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1-min read

Two Indian Americans Plead Guilty to $60 Million Commodities Fraud, Spoofing Conspiracy

Krishna Mohan, 33, of New York, pleaded guilty today to one count while Kamaldeep Gandhi, 36, of Chicago, to two counts of conspiracy to engage in wire fraud, commodities fraud and spoofing.

PTI

Updated:November 7, 2018, 10:11 AM IST
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Two Indian Americans Plead Guilty to $60 Million Commodities Fraud, Spoofing Conspiracy
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Washington: Two Indian-Americans have pleaded guilty to the charges of USD 60 million commodities fraud and spoofing conspiracy in New York and Chicago, federal prosecutors said Tuesday.

Krishna Mohan, 33, of New York, pleaded guilty today to one count while Kamaldeep Gandhi, 36, of Chicago, to two counts of conspiracy to engage in wire fraud, commodities fraud and spoofing, they said.

Sentencing for Mohan and Gandhi are scheduled in a Texas court on February 28 and February 22 next year, respectively.

Gandhi and Mohan, under the guilty plea, admitted that, from March 2012 to March 2014, they conspired with Yuchun "Bruce" Mao and others at the first firm (Trading Firm A) to mislead the markets for E-Mini S&P 500 and E-Mini NASDAQ 100 futures contracts traded on the Chicago Mercantile Exchange (CME) and E-Mini Dow futures contracts traded on the Chicago Board of Trade (CBOT), the Department of Justice said.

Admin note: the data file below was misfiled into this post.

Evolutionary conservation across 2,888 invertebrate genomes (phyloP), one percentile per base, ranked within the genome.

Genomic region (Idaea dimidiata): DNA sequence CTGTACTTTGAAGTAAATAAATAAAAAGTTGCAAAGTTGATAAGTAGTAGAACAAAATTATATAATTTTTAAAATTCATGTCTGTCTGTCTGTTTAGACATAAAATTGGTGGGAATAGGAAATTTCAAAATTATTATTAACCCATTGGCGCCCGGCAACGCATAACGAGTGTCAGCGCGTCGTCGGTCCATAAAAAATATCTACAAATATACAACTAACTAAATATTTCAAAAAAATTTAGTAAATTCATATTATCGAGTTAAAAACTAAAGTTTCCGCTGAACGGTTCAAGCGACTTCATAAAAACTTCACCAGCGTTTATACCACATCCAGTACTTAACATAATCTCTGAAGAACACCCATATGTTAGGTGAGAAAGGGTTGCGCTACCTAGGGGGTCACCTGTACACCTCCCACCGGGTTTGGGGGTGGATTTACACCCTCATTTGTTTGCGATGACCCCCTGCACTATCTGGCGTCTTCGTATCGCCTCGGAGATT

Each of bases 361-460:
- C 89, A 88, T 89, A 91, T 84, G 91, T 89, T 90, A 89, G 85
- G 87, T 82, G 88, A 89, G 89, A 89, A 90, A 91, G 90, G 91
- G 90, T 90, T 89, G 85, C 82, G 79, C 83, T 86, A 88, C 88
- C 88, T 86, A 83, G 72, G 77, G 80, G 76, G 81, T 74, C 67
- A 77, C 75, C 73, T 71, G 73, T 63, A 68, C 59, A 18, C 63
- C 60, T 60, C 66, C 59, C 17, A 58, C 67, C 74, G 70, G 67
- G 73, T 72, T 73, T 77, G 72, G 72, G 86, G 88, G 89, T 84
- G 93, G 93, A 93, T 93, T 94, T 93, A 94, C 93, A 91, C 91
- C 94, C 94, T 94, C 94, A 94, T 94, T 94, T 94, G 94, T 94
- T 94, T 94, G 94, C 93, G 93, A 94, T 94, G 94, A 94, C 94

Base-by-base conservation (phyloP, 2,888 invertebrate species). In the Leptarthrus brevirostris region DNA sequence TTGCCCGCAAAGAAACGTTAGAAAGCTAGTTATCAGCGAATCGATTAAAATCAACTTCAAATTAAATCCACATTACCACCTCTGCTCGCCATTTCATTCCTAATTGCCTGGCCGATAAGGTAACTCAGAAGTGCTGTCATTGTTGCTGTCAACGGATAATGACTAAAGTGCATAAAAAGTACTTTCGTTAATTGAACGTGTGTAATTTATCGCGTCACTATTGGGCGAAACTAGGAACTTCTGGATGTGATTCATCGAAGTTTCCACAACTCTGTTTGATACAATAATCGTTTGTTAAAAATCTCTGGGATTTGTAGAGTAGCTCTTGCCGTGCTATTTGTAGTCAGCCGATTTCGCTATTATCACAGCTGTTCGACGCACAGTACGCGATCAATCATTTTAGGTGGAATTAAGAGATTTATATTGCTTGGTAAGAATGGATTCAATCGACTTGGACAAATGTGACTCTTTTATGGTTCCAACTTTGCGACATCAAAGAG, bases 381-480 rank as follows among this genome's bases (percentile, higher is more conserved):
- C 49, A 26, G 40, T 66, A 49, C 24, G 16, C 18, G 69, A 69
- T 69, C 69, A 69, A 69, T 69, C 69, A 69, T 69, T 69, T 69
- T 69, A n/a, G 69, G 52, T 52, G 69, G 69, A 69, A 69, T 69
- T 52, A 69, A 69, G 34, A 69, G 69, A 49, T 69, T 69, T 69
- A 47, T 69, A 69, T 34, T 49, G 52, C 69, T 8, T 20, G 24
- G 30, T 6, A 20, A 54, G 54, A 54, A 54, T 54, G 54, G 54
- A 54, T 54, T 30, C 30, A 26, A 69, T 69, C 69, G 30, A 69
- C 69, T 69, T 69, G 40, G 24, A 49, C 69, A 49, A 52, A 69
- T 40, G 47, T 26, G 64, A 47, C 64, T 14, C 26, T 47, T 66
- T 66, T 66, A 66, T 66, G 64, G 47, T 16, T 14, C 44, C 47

They further admitted that they and their co-conspirators placed thousands of orders that they did not intend to execute, or "spoof orders", in order to obtain executions of other orders, or "primary orders", at better prices, quantities and/or times than otherwise possible, to the benefit of the co-conspirators and Trading Firm A, it said.

Gandhi and Mohan further admitted that the US has calculated that the scheme resulted in market losses of over USD 60 million, the Department said.

In addition, Gandhi admitted that, from May 2014 through October 2014, while employed at the second firm (Trading Firm B), he conspired with others to mislead the markets for E-Mini S&P 500 futures contracts traded on the CME by agreeing to place, and himself placing, hundreds of spoof orders for E-Mini S&P 500 futures contracts in order to create the false and misleading appearance of increased supply or demand, the Justice department said.

Gandhi admitted that the US has calculated that the scheme resulted in market losses of over USD 1.3 million, it added.

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